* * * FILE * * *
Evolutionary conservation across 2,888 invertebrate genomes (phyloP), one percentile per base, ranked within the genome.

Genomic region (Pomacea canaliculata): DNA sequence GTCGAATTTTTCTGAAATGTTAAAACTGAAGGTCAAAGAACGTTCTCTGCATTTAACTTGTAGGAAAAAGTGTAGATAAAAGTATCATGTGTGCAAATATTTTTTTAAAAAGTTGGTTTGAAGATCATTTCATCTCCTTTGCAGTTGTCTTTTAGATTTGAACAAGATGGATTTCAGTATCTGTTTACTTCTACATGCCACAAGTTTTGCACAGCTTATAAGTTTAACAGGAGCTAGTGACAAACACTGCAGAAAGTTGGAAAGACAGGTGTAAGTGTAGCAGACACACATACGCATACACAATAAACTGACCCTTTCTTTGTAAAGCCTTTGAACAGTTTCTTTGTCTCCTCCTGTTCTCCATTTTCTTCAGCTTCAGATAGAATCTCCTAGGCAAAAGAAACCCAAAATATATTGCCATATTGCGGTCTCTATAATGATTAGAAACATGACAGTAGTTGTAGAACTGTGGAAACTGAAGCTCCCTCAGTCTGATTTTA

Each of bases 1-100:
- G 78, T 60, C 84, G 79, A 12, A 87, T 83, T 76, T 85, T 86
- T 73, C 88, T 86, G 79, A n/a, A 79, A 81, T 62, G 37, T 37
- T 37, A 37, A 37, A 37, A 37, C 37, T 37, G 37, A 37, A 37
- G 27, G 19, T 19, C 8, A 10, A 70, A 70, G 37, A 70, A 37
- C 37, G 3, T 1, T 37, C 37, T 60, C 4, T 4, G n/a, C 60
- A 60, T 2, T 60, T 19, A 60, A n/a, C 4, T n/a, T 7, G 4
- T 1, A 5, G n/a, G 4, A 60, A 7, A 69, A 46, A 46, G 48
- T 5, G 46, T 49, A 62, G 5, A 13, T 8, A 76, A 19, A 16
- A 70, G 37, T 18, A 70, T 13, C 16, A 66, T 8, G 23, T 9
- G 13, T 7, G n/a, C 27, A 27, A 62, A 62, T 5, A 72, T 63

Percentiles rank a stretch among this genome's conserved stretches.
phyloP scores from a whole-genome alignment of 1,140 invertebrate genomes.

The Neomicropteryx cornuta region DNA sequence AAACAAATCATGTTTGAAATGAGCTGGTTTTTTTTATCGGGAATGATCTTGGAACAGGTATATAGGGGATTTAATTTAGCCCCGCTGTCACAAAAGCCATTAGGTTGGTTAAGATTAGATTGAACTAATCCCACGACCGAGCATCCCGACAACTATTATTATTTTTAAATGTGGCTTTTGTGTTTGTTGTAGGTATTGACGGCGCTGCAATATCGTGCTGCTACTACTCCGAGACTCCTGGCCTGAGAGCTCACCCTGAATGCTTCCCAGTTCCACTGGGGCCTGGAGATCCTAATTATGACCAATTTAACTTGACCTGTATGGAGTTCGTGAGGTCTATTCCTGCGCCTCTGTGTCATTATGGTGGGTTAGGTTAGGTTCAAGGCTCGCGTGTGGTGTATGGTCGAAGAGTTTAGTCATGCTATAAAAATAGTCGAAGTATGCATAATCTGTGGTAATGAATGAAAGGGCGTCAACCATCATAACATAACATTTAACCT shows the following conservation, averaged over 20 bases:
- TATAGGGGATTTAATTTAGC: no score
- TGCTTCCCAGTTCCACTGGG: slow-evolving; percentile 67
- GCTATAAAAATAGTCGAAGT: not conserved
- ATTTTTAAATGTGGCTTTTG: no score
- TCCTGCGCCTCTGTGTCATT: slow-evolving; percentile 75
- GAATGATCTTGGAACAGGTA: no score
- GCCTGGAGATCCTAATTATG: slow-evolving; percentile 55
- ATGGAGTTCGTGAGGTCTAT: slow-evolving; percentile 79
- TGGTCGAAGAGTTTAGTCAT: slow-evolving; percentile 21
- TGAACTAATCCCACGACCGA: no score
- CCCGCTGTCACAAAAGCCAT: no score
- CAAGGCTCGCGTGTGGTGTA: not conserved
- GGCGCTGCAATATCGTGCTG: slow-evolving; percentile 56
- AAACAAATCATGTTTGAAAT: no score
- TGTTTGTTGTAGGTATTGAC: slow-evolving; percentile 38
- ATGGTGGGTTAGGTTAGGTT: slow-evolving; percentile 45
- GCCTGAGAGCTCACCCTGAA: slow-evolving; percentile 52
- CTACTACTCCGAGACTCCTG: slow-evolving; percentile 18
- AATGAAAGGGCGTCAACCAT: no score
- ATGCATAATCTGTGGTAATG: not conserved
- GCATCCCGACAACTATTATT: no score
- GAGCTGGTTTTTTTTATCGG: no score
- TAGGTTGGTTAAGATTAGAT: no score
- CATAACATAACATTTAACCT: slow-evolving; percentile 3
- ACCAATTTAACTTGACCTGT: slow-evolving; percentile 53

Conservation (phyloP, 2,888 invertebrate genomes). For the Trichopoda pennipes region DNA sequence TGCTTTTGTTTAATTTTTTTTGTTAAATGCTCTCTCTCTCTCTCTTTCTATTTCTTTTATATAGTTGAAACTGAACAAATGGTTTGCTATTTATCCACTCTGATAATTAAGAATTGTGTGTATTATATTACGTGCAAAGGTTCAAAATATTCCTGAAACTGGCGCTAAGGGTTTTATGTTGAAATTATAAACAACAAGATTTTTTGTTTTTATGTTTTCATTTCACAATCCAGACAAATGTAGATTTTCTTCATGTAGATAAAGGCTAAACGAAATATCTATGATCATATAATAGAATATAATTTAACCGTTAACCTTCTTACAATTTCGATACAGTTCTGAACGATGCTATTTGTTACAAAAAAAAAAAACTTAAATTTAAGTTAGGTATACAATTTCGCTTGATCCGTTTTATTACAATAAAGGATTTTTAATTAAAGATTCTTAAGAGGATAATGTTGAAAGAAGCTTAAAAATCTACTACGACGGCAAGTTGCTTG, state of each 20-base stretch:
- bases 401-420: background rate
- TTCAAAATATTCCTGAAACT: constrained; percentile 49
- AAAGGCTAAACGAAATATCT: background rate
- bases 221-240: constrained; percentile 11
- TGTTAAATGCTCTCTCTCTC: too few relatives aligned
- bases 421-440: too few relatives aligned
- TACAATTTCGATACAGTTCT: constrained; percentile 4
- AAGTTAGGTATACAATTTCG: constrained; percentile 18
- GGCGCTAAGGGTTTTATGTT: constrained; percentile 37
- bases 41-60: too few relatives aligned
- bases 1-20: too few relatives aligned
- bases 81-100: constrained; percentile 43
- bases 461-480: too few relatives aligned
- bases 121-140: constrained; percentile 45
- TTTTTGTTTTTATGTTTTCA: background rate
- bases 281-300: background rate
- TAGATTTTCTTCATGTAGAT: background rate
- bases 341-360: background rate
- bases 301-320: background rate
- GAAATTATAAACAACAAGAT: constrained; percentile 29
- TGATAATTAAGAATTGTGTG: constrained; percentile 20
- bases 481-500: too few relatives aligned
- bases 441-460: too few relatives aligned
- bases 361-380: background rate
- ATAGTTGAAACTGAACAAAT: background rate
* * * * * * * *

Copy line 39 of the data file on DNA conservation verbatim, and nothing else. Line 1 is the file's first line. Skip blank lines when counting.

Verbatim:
- TAGGTTGGTTAAGATTAGAT: no score